It's not easy being a teen these days.
Apart from the usual adolescent issues of friends, homework, parents and just plain angst, kids have also got to navigate a whole new world of social networking with all the highs and lows that this can bring: cyberbullying, sexting, overuse, oversharing and overexposure, just to name a few of the pitfalls. But there are benefits, too, some of which are only just emerging.
Help is at hand in the form of a new Pew Internet research report called, "Teens, Kindness and Cruelty on Social Network Sites". My organization, the Family Online Safety Institute (FOSI) partnered with Pew with support from Cable in the Classroom, to look at how teens learn how to behave online, what experiences they are having and what they've learned from those experiences. (Disclosure: FOSI receives funding from Facebook, Google, Microsoft and two dozen other member companies, though none of them funded this project or had any influence on it.)
Virtually all (95%) of teens are now online and 77% of these online teens are users of social networking sites. What's interesting is that 69% of teens say their peers are mostly kind to one another, but 88% say they've witnessed people being mean and cruel to another person on a social networking site and 15% have been the target of that meanness.
Teens who have witnessed online cruelty report that people most often appear to ignore the situation, while 84% have seen their peers stepping in to defend someone and tell others to stop their bad behavior. Sadly, a majority of teens say that their own reaction has been to ignore meanness when they see it on Facebook or other social media sites.
But here's some heartening news. Teens report that their parents are the biggest influence on shaping what they think is appropriate or inappropriate behavior on the Internet or when using a cell phone. Teachers come a close second and friends, peers and siblings also feature in offering good advice and counsel on how best to behave online.
On the privacy front, most kids have gotten the message about keeping their profiles private. In fact 62% say they have done so, while a further 19% have partially private settings. Nearly one in five, however, has fully public settings. This may have to do with another finding: that 44% of teens have lied about their age to gain access to a website or online account. If a 12 year-old says she's 21 when she signs up for a Facebook account, her settings are automatically set to public. If she waits a year and signs up at 13 (the minimum age on Facebook) her settings will be defaulted to friends of friends.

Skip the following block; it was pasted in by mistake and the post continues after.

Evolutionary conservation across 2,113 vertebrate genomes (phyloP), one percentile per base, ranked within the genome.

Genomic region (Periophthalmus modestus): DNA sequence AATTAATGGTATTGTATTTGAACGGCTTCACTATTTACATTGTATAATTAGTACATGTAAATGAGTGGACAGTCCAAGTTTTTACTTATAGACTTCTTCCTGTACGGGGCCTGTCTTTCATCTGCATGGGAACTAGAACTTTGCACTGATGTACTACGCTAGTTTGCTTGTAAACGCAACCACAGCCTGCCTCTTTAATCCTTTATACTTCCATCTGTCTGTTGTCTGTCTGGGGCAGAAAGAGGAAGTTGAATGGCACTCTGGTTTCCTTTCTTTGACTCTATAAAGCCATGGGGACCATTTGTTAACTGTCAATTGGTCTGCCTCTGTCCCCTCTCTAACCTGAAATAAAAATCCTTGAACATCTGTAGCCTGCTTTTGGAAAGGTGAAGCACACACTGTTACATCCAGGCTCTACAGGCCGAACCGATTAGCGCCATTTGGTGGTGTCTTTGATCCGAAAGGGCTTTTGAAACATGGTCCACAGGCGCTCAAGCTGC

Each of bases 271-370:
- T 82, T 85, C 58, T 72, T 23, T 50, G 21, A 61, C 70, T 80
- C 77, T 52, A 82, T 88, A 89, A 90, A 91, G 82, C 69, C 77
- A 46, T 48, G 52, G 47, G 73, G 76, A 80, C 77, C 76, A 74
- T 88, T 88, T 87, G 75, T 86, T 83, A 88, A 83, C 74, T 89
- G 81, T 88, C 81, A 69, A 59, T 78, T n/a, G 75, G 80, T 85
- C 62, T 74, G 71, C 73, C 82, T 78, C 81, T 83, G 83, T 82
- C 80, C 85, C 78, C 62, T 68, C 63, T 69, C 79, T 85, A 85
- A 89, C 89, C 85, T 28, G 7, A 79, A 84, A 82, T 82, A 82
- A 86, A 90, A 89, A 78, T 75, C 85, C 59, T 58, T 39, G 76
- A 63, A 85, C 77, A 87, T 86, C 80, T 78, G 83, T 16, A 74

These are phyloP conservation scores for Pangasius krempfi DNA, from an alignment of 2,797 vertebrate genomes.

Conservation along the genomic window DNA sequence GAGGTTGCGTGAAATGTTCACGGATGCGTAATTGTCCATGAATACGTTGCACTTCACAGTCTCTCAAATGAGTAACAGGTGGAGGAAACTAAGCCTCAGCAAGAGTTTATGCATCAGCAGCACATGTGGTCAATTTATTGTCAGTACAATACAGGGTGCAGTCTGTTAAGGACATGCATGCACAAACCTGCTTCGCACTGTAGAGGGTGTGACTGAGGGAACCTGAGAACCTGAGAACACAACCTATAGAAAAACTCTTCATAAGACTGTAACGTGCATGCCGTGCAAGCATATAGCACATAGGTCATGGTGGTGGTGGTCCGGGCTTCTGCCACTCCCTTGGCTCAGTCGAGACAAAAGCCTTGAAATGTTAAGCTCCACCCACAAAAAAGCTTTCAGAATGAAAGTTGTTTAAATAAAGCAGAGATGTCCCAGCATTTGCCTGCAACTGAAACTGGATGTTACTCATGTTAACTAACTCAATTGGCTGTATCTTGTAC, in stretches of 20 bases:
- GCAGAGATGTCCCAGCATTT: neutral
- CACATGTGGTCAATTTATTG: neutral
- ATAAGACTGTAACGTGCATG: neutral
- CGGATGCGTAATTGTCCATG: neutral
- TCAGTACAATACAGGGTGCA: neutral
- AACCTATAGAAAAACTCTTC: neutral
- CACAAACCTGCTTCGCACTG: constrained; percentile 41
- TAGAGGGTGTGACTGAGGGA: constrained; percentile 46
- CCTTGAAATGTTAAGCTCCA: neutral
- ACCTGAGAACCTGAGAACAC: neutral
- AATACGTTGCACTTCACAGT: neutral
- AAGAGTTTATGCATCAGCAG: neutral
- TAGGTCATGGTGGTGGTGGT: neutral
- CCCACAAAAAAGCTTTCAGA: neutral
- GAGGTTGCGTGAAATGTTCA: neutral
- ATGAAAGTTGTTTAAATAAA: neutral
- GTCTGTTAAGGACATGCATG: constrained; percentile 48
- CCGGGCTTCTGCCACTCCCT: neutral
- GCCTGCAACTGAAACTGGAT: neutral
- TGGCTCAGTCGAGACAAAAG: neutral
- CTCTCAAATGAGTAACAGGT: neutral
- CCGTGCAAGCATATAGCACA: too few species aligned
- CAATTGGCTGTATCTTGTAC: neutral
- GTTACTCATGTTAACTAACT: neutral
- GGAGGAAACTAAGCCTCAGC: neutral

Passwords have become a currency of friendship. Rather troubling is the finding that nearly a third of online teens have shared their password with a friend, boyfriend or girlfriend. This rises to 47% amongst teen girls aged 14 to 17. This level of sharing has obvious implications for teens' safety, security and the management of their online reputations.
Teens become more circumspect the older they get when it comes to posting content that might affect their reputation later on. Forty-six per cent of younger teens (12-13) withhold potentially damaging postings whereas 67% of 17 year olds have kept back posts they'd rather not have a college admission officer or potential employer see.
A remarkable 80% of parents who use social media and have kids on Facebook and other social network sites have friended their kids. And, similar to the findings of our recent survey on parental controls, 54% of parents report blocking, filtering or monitoring their child's online activities with 34% using controls on their kids cell phones.
While sexting has hit the headlines, the actual occurrence remains relatively low with 18% of teens admitting to receiving a "sexually suggestive nude or nearly nude photo or video" and only 2% saying they had sent such a photo of themselves to someone else.
Finally, teens generally report positive personal outcomes from being on social networking sites with nearly two thirds saying that they had an experience that made them feel good about themselves and 58% saying they felt closer to another person because of an experience on a social network.
So there's much to digest from this report. We are in the middle of a remarkable social experiment as a generation of kids grows up with all-pervasive Internet access together with the most powerful social networking tools ever developed. We simply don't know the implications of all this connectedness and these figures show it is a lot more complex, for good and not so good reasons, than some newspaper headlines (and politicians) would have us think.
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